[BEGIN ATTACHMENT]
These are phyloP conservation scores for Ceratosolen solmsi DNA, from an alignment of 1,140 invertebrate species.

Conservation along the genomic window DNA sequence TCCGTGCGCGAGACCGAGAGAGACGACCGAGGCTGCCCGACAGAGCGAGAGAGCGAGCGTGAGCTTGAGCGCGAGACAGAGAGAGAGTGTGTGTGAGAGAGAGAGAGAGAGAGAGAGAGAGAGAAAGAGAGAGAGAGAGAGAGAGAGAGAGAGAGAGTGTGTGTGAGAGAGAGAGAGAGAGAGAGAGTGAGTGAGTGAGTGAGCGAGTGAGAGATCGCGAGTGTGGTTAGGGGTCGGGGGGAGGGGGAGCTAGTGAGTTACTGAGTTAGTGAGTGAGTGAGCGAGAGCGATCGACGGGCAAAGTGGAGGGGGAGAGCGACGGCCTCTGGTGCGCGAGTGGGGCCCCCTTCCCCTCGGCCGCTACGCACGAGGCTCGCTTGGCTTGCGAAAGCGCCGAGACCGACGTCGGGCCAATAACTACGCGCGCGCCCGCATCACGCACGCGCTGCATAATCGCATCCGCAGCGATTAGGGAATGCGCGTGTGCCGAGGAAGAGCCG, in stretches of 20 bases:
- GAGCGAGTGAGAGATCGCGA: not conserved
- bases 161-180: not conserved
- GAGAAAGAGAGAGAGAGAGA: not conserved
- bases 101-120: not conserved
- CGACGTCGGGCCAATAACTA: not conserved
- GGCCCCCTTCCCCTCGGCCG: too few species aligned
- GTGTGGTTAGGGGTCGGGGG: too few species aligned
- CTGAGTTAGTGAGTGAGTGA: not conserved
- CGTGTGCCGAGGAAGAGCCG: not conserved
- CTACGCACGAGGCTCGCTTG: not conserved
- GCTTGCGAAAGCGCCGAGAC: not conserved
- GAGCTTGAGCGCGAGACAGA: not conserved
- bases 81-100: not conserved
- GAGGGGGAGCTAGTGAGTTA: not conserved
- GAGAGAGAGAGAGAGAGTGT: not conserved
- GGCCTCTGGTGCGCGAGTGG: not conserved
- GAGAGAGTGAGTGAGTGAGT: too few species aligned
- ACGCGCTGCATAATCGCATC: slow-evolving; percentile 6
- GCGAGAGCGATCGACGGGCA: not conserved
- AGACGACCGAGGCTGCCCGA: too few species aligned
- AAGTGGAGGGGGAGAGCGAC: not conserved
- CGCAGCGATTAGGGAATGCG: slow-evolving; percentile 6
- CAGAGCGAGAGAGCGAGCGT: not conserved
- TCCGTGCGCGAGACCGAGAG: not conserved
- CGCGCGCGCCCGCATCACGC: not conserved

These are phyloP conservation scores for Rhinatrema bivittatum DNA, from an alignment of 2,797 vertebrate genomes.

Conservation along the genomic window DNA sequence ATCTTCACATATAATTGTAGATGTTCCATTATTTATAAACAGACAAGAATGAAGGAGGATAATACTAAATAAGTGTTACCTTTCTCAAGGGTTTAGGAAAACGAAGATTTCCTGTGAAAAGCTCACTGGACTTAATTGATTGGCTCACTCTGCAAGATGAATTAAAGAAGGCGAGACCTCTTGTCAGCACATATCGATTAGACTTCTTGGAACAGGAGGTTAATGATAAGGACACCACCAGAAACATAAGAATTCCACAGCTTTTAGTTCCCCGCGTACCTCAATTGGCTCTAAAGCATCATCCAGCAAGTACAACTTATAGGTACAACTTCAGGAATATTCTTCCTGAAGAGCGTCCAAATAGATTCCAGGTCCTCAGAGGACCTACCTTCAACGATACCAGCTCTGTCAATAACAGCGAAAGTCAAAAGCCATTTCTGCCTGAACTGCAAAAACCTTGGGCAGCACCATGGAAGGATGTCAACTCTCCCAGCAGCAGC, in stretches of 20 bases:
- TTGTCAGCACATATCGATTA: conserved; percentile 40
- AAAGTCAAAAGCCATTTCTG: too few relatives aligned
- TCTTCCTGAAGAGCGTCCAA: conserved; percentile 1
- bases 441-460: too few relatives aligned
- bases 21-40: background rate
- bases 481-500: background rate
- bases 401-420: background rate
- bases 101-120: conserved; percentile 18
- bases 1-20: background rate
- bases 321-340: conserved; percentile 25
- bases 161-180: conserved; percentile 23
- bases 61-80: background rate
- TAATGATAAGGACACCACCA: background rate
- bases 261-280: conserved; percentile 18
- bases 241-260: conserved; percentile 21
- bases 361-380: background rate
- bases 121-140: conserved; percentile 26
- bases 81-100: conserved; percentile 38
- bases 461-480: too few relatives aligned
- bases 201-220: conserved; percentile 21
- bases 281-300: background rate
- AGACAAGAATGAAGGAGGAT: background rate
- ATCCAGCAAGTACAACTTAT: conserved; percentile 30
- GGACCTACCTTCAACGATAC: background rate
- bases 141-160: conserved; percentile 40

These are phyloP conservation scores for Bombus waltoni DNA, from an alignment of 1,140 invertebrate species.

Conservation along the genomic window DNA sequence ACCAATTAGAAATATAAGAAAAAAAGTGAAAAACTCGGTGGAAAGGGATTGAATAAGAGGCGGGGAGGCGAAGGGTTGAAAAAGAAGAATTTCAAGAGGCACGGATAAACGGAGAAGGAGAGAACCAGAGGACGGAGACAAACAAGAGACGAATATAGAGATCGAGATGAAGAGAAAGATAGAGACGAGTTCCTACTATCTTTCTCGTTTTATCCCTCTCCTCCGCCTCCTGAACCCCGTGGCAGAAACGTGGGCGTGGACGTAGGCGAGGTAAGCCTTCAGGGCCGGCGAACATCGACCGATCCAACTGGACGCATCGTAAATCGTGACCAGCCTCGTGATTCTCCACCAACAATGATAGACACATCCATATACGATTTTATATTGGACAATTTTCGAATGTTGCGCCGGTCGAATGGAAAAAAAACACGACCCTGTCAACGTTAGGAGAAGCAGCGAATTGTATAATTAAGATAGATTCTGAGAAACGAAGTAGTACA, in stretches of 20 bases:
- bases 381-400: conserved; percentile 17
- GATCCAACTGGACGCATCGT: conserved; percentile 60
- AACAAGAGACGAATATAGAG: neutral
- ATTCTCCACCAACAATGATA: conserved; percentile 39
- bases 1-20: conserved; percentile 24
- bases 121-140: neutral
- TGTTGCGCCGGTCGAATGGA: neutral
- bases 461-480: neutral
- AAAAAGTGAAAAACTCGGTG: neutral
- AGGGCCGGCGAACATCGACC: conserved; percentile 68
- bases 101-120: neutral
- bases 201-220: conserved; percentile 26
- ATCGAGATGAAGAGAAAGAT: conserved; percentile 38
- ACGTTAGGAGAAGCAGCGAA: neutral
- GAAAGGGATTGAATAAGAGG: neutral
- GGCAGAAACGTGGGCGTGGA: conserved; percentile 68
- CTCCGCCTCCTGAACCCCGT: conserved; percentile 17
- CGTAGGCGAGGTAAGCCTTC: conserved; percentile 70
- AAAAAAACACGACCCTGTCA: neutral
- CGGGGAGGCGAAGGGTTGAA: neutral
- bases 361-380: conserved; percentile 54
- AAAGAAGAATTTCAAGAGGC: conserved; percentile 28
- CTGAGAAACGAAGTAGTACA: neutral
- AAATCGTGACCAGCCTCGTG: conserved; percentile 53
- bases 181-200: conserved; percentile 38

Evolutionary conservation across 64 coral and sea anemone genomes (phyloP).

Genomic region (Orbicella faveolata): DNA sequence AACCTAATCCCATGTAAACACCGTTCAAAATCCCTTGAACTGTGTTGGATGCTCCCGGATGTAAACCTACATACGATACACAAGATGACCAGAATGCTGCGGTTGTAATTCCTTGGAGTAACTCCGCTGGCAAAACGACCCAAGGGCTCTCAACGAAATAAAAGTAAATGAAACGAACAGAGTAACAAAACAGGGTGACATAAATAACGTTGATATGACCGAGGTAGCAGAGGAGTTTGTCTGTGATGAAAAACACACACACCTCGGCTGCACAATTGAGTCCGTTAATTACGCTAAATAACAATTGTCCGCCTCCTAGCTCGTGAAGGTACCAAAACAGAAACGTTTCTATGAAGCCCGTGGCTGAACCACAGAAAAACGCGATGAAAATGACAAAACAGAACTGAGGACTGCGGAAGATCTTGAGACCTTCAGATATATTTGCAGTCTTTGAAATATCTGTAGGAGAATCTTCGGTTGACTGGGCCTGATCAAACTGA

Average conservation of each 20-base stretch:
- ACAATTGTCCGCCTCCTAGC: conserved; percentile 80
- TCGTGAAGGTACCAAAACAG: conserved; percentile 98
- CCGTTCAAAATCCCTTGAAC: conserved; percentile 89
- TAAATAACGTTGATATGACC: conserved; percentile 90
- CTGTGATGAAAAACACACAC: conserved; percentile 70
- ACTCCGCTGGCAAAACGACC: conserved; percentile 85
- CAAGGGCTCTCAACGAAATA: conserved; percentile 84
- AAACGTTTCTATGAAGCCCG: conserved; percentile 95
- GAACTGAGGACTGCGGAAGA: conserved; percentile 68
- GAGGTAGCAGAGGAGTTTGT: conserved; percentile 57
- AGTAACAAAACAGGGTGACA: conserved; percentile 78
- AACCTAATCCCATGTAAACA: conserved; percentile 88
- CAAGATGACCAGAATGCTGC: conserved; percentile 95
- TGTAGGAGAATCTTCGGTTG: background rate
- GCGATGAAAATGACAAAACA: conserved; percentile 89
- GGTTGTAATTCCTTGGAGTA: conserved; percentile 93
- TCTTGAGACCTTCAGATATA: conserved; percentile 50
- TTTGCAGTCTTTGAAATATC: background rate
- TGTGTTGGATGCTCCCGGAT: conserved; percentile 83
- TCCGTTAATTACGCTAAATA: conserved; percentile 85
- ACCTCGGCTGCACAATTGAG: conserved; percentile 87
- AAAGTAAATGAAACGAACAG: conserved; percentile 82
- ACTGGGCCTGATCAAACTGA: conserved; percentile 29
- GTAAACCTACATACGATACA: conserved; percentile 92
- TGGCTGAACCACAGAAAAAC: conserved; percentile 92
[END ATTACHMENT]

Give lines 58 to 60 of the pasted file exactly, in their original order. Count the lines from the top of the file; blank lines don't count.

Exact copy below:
- GATCCAACTGGACGCATCGT: conserved; percentile 60
- AACAAGAGACGAATATAGAG: neutral
- ATTCTCCACCAACAATGATA: conserved; percentile 39